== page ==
This last weekend I rented the Canon C100 for a shoot and I was anxious to see how it performed compared to Canon’s DSLRs. I’ve had my eye on it a while and have been debating whether or not it’s worth buying so I figured it would be wise to rent it to see how it works.
I rented the C100 for this particular shoot because I was doing a lot of run-and-gun shooting in order to get a lot of shots in a short amount of time and I wanted to get a little more dynamic range since I was shooting without any lighting equipment and I didn’t have time to be adding light to darker areas or blocking light sources to keep things from overexposing. There were also plans for some dusk/sunset shots so I wanted to make sure it could hold up in low lighting as well.
My biggest concern for the shoot was how well the 8-bit 4:2:0 24Mbps codec was going to hold up. The project will be published on the web so it isn’t a huge deal for the codec to be top notch but I did want some extra headroom for color correcting. If the project did need a better codec quality I would have rented either the C300 or an external HDMI recorder. I also wasn’t sure how user-friendly it was going to be – is it fast to adjust focus, move around, monitor audio levels, use hand-held, change exposure, et cetera?
So going into the shoot I had some basic requirements that it needed to fill while still hanging onto some concerns about the camera.
Fast forward to the end of the shoot day – my first thought after wrapping and on my drive home was, “Wow, that was easy.” I considered how many shots I was able to get off and I knew that it would have been impossible to get the same numbers on a DSLR. There are just SO many features that the C100 has over DSLRs that helped me get my shot and move on to the next thing. Throughout the day there were also numerous times that I told myself (and others around me) that I won’t ever be able to be content with my DSLR again. However, the debate isn’t ever about which is better, DSLR vs C100 (the answer is obvious), but is instead about which camera is more worth buying. A Canon 5D Mark III currently sells at $3,300 while the C100 is at $5500; a $2,200 difference.Hopefully, by the end of this I’ll be able to show you what an extra $2,200 buys and you can decide if you think it’s worth the money.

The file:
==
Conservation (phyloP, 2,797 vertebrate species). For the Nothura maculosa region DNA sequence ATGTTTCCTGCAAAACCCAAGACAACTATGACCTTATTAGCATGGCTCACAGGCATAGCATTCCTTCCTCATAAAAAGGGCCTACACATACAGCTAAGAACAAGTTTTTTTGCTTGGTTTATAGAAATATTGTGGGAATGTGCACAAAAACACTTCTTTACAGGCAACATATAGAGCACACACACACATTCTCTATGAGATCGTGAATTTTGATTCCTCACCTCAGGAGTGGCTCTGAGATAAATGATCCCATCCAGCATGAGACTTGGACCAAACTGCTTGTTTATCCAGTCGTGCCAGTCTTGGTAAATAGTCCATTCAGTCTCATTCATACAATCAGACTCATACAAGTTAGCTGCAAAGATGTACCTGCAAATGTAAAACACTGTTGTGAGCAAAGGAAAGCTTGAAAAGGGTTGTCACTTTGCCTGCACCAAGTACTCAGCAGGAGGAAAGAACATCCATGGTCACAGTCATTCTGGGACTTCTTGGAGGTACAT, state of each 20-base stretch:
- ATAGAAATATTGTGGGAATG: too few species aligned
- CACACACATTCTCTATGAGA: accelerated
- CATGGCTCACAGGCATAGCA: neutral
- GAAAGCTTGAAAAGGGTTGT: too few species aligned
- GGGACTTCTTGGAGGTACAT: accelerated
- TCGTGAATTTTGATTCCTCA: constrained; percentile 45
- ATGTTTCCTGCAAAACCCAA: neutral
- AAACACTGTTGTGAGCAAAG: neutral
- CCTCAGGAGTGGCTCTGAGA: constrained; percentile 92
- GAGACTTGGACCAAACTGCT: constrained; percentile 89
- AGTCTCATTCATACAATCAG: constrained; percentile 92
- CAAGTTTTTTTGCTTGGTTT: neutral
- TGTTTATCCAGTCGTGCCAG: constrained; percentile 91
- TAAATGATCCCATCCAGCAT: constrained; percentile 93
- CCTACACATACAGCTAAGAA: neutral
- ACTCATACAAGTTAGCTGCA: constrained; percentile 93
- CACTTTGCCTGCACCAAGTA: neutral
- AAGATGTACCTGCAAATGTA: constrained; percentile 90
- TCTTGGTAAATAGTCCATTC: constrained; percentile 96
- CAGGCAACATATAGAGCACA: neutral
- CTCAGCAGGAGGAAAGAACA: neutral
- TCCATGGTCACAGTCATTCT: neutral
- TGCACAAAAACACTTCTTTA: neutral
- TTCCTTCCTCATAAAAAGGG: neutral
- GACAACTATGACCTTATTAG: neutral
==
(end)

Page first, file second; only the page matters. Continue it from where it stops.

As a note this review is comparing the C100 to DSLRs. Many things about the C100 can be found on other video cameras so I’m going to keep the focus on “video camera vs DSLR” rather than “video camera vs video camera”. That is an entirely different discussion and since I’m coming from the DSLR world I’m going to talk more about that.
The C100 has MANY features and there are a few of them that greatly contributed to how quickly I was able to work and complete my shot-list. The biggest ones being:
- Built in ND Filters
- Focus Peaking
- Top Handle
- Adjustable LCD Screen